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By Lowell Washburn

For thousands of Iowa waterfowl hunting enthusiasts, the long wait is over. Opening weekend of the first segment of this year’s 60-day, split duck season has come and gone.

The weeks and days leading up to last Saturday’s big opener were filled with anticipation and anxiety. In other words, it was a real nail biter. Duck hunters realize that a large part of Opening Day success is dependant on an abundance of blue-winged teal. Blue-wings are the very first duck to head south each fall and flights generally peak during the first week of September. This year was no exception as large numbers of teal began to invade the state during the final days of August. Although large numbers stopped at local wetlands for food and rest, the majority of these tiny speedsters kept moving. By Sept. 10, near record buildups of blue-winged teal were being reported along the coastal wetlands of southern Louisiana.

But for hunters keeping an eye on local marshes, things were still looking pretty good for Iowa as new flocks continued to arrive from the north. Hunting prospects took a dramatic turn for the worse, however, as north winds and a significant cold front moved through Iowa last Monday. Taking full advantage of favorable winds and a full moon, tens of thousands departed for southern wintering grounds. By Wednesday, wetlands that had been crammed with teal a day or two before were now vacant. My favorite little pothole was no exception --- dropping from a count of more than 250 blue-wings and mallards on Monday to a mere three ducks by Wednesday. Like I said, the days leading up to this year’s duck season were real nail biters and at that point things were looking bleak.

Then, just as it appeared as if this year’s duck opener was set to be a real yawner, conditions changed again as thousands of new teal --- this time a good mix of both blue and green-winged teal --- began arriving in Iowa Friday morning. The eleventh hour, surprise migration quickly put hunters back to the literal edge of their seats.

For me, opening week-end began with a Friday night campfire cookout and all night story telling session. My brother Sterling, and nephew Justin joined the festivities.

In Iowa, hunters aren’t allowed to take blinds or decoys onto public areas until midnight each day. At the stroke of twelve, we decided to move the party from the uplands to the water. Clear skies and the full moon provided ample light. After settling in next to the marsh, we spent the next six and a half hours listening to the night sounds of horned owls, muskrats, and dozens of serenading coyotes. Meanwhile, incredible numbers of nearby teal, wood ducks, and mallards discussed whatever it is that wild ducks talk about in the middle of the night.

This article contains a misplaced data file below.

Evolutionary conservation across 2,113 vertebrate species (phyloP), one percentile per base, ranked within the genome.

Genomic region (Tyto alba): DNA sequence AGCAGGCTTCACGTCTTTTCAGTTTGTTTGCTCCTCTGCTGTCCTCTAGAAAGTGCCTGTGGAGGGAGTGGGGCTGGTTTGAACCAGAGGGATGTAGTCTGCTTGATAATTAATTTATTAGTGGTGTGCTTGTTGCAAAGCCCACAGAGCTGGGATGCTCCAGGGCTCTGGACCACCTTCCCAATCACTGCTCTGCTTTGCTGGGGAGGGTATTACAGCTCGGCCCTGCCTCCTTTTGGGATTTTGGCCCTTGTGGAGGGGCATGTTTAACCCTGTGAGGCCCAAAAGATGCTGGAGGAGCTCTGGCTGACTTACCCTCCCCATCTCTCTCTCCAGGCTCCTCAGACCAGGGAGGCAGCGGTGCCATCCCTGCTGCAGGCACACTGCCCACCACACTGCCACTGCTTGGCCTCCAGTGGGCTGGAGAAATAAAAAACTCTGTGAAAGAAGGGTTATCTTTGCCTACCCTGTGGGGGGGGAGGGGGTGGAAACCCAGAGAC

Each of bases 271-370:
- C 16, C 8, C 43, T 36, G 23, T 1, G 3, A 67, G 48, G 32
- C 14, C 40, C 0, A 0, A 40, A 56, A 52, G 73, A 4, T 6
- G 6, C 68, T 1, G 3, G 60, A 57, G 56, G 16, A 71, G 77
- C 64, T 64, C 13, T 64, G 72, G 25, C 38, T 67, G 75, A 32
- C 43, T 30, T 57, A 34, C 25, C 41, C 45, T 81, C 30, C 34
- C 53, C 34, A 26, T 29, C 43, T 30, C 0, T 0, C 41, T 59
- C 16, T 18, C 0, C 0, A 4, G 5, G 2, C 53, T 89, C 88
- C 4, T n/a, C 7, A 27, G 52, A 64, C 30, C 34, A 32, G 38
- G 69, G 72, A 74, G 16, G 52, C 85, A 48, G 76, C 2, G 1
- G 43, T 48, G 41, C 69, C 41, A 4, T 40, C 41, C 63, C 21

At long last, the eastern horizon began to blush. When the 6:28 legal shooting time finally arrived, the morning proved to be everything a hunter could hope for. Hundreds of blue and green-winged teal, mallards, wood ducks, even a handful of pintails, began arriving from all directions. Some flocks merely buzzed the decoys, while other groups performed noisy splash downs. We concentrated on the fat blue-wings, and the shooting was fast and furious.

It sounded as if parties at other nearby potholes were faring equally well. The popcorn popper effect of firing shotguns continued for most of an hour. Before long, the three of us had collected a hefty mixed bag of 17 teal, mallards, and wood ducks. The daily bag limit is six. My brother, Sterling had one duck to go.

While occupying ourselves watching a distant flock, a single teal suddenly materialized over the decoys. Sterling quickly took the shot, and the blue-wing folded.

As Justin and I cheered the achievement, Ruby my Labrador retriever, went for the duck. She was about half way back to the blind when I caught the tell tale glint of shiny metal. As icing on the cake, the last bird of this year’s spectacular Duck Opener turned out to be a banded drake blue-wing.

As we savored the moment, a flock of around 20 or so teal appeared over the rushes. As the birds circled, their distinctive blue shoulder patches flashed in the morning sunlight. On the third pass, the entire flock piled in among the decoys. They spotted us a few moments later and quickly departed to the south. The teal provided a spectacular conclusion to an exciting morning that the three of us will cherish for years to come.
 
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